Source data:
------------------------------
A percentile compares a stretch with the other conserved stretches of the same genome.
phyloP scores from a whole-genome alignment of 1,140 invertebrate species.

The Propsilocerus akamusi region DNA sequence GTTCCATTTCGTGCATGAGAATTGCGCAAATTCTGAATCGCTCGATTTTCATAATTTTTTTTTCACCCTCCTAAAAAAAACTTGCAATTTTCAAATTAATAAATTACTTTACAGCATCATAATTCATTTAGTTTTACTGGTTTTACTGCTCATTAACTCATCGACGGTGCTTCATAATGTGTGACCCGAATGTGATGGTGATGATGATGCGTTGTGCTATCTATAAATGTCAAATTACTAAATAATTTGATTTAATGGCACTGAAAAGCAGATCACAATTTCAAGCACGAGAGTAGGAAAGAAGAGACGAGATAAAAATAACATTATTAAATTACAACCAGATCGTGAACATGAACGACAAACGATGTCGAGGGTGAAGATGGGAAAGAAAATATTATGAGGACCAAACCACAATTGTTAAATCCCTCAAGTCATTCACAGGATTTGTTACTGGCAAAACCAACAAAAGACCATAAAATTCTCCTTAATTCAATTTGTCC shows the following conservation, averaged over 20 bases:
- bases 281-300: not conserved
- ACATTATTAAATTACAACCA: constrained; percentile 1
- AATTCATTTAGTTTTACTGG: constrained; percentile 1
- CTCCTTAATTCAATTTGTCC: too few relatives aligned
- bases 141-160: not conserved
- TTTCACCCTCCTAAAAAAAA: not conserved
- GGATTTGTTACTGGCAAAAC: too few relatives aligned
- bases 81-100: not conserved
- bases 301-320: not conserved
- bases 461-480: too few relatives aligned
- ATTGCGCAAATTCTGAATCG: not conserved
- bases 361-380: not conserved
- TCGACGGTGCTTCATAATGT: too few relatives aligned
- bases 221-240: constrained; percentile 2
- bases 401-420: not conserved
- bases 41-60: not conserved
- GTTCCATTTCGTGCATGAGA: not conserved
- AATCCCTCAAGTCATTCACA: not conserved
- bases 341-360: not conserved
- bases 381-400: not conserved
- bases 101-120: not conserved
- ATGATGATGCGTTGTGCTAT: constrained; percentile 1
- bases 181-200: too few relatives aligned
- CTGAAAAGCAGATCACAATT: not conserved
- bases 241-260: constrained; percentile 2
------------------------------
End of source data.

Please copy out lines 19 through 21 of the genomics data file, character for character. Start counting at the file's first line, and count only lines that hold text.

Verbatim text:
- bases 41-60: not conserved
- GTTCCATTTCGTGCATGAGA: not conserved
- AATCCCTCAAGTCATTCACA: not conserved